FTC’s report also builds on recent estimates from the UN International Labor Organization (ILO) that more than 128,000 fishers were trapped in forced labor aboard fishing vessels in 2021 – suffering abuses that ranged from physical violence and debt bondage to abusive working conditions, with the fishers at risk mainly coming from global south regions like Southeast Asia and Africa.

Study indicates that IUU fishing makes fishers’ jobs even more dangerous

Political will is a key

While his analysis focused on finding the companies involved, Daniels acknowledged that forced abuse on commercial fishing vessels is widespread, and that from conversations with trade union bodies, the actual number of people in these situations could perhaps be five times greater.

The report also stated that more than 40 percent of industrial and semi-industrial fishing vessels accused of forced labor operated in Asia, followed by Africa (21 percent), Europe (14 percent) and the Latin America-Caribbean (LAC) region (11 percent), while Indonesia emerged as the “global hotspot” for forced labor cases, with nearly one-fourth of detected vessels operating in its waters. In total, 45 percent of the accused vessels operated in just five countries: Indonesia, Ireland, Uruguay, Somalia and Thailand.

According to Daniels, financial secrecy continues to surround the fishing sector and there appears to be little political will to improve financial transparency needed to pinpoint those responsible. With the sector seemingly getting to be even more secretive, he said, it was important for FTC to extend into the area of human rights to help the environmental sector realize that financial issues are another key element to tackling environmental crimes.

To protect fishers and enhance transparency in the sector, FTC suggests five key measures moving forward:

  1. Improve publicly available vessel information so that before awarding a fishing license or authorization, flag and coastal states require information on the managers, operators and beneficial owners of the vessel. Additionally, unified and publicly available lists of vessels accused of forced labor and IUU fishing should be created.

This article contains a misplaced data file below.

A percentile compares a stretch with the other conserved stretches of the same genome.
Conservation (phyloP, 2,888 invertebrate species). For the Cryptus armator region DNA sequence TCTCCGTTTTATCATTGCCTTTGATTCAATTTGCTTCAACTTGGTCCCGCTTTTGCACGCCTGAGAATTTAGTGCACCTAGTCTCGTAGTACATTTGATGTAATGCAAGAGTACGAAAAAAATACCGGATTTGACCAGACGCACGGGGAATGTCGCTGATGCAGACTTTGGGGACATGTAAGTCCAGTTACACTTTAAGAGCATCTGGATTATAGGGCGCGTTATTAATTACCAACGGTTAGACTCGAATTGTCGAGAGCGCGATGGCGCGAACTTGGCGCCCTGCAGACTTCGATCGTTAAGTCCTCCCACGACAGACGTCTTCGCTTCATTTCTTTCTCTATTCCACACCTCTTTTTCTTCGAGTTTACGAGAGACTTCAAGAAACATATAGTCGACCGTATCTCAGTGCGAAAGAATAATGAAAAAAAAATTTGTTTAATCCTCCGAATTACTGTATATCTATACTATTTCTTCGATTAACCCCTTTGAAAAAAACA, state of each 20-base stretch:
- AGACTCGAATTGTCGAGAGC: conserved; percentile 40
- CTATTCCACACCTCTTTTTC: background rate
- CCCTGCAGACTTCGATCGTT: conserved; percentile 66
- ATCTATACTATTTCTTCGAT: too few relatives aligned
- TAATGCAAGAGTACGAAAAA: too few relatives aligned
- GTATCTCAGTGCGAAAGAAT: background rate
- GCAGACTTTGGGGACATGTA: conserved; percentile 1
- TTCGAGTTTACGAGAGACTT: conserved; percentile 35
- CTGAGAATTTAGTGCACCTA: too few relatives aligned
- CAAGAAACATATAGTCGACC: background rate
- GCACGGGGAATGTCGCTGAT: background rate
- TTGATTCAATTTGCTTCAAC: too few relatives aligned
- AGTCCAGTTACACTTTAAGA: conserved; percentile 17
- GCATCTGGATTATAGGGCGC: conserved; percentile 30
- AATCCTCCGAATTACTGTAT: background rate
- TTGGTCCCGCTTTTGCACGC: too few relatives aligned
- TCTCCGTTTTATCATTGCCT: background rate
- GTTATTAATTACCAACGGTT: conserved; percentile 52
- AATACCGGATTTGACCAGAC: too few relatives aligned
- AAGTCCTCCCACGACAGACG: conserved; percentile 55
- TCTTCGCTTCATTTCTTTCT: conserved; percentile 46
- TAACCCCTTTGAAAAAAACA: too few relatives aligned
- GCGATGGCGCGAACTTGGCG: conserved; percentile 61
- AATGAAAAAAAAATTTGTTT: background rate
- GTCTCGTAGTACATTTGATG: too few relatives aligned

2. Create publicly accessible beneficial ownership registries so that states can pursue those who are profiting from natural resource crimes and forced labor.
  3. Identify forced labor and IUU fishing as “predicate offences” for money laundering purposes.
  4. Ratify key international fisheries treaties and conventions to prevent forced labor and IUU fishing, including the ILO’s Work in Fishing Convention of 2007, which seeks to ensure fishers have decent conditions of work onboard fishing vessels (ratified by 21 countries to date), and the Cape Town Agreement of 2012.
  5. Include fisheries as an extractive industry in key initiatives, including the Extractives Industry Transparency Initiative (EITI), and others concerning regulation and transparency of extractive industries.

Collectively, these suggested measures will facilitate greater knowledge of the vessels involved in both forced labor and IUU fishing, Daniels said.

“Without that, we won’t know what we’re searching for. At the moment, that doesn’t exist; we had to build our database of forced labor from scratch – some 500 vessels – and that’s the largest in the world,” he said. “Then, once we have that, we need to build the beneficial ownership information for all those vessels, and that has to be made publicly available to all jurisdictions.”

A legal framework, including penalties, also needs to be in place to deal with these labor-abuses and violations, he said: “The key thing is these measures are not hard to implement; they won’t require much effort. It really is a lack of political will that has held everything back.”